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CAPTCHA Alternative

Protect your forms in a user friendly way

July 30, 2022 -

Chances are that you've encountered a CAPTCHA in the wild: they protect web forms by asking you to type over weirdly rendered characters or by asking you to select photos containing a particular thing. Why are they used and is there a user friendly alternative?

What is CAPTCHA?

Designed to tell computers and humans apart, CAPTCHA's often require you to do something that computer's can't easily do. Hence the acronym stands for: Completely Automated Public Turing test to tell Computers and Humans Apart. Web builders use CAPTHA's to protect their web forms against automated spam and abuse.

Typical CAPTCHA's you may encounter on the web (image credit: Wikipedia and Google)
Typical CAPTCHA's you may encounter on the web (image credit: Wikipedia and Google)

Why do you need form protection?

A typical web form uses two steps:

A typical web form: server processes information from a person, forwarding it to other people, like yourself. Malicious actors can easily fake the sending person, enabling automated abuse of your processing server
A typical web form: server processes information from a person, forwarding it to other people, like yourself. Malicious actors can easily fake the sending person, enabling automated abuse of your processing server

The problem with this typical approach is that the first step can easily be automated by malicious actors. They use another computer to repeatedly submit information to the server, forcing it to process loads of information, often containing spam messages. Hackers are especially keen on finding web forms where they can manipulate the "TO"-address, because then they can use your server to send spam messages to anybody in the world.

A CAPTCHA protects your form by obstructing a computer from automatically submitting information to your server.

Problems with CAPTCHA

Frankly, I think they're ugly and cumbersome, and I am not alone. They introduce a threshold for people: lowering conversion rates, click through rates, etc. In addition, they are often very unfriendly to people with sub optimal sight.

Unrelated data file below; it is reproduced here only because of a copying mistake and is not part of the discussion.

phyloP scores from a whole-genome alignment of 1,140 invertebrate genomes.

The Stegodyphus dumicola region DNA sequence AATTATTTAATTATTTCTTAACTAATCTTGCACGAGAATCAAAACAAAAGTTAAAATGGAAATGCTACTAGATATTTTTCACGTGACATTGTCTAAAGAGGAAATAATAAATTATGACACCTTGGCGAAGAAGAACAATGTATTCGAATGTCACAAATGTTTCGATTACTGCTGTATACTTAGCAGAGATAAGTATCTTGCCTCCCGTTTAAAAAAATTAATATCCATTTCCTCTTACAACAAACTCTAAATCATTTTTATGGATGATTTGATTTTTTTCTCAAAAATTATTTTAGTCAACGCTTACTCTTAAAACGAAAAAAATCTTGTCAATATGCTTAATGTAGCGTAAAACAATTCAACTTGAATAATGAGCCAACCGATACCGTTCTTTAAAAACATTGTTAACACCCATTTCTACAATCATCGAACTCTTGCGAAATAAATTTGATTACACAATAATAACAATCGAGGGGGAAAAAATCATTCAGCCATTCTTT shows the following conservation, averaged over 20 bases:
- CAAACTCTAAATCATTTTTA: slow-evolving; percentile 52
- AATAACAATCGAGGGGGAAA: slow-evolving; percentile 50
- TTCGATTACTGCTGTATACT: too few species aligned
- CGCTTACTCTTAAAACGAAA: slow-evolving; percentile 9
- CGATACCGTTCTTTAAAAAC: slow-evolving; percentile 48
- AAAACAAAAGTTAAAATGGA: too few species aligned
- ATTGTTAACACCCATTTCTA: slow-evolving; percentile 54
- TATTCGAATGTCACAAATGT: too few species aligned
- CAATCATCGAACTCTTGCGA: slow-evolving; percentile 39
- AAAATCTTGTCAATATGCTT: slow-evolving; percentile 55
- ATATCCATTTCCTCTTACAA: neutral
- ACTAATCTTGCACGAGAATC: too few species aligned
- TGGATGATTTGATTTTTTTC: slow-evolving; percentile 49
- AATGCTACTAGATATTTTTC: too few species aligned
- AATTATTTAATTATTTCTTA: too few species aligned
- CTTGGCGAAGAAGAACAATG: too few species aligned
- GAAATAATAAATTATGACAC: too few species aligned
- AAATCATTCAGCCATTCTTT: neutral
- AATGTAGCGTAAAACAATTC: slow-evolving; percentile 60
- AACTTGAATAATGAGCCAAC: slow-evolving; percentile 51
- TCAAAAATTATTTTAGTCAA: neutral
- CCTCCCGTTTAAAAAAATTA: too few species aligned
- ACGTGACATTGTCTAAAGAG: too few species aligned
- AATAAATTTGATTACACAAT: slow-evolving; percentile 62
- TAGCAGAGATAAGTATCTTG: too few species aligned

Critics also complain about Google being one of the most popular suppliers of free CAPTCHA tests. One may wonder why they offer such a service free of charge? It is an excellent way for them to get in the loop of many (commercial) customer journeys, feeding their algorithms with more data to profile people. It is something to consider if you value privacy and GPDR/cookie laws.

Alternative

That's why I set out to create an effective alternative for CAPTCHA's to be used on the web forms that I build for my customers. My approach is two-fold:

Cryptographic pre-submit signature: the post stamp

You must understand that malicious actors think economically: they will only do as much of an effort if the potential gain is worth it. If you make it hard enough for them to abuse your web form, chances are they'll move on and call it a day. Before I explain what I did, I must warn you:

Disclaimer: You must consider the goal of your form protection, in my case it is (greatly) reducing the number of spam messages while preserving user-friendliness. This allows me to think of a system that does not necessarily provide "bomb proof" protection, yet if you're trying to protect nuclear secrets then this approach might not fit you. Always consider your threat model!

To protect web forms I introduce an extra step that I dubbed "getting a post stamp". The steps of the protected web form then become like this:

By introducing a unique, use-only-once, token for each message it becomes much harder for malicious actors to automate the process of sending messages - protecting your form against spammers
By introducing a unique, use-only-once, token for each message it becomes much harder for malicious actors to automate the process of sending messages - protecting your form against spammers

Since 2016 I have been running this approach and the post processing servers have handled literally millions of messages, with extremely few messages (<100) being spam. Upon closer inspection, most of the spam that get through is "manual labour": possibly indicating malicious actors investigating the mechanism. As it appears to be too much of an effort to break the system, it is very effective in achieving my goal of protecting the web forms.

Conclusion

While CAPTCHA's are understandably very popular, it is not always necessary to have them on your web forms if you consider alternatives. It's my advice to make it harder for malicious actors and easier for your audience!

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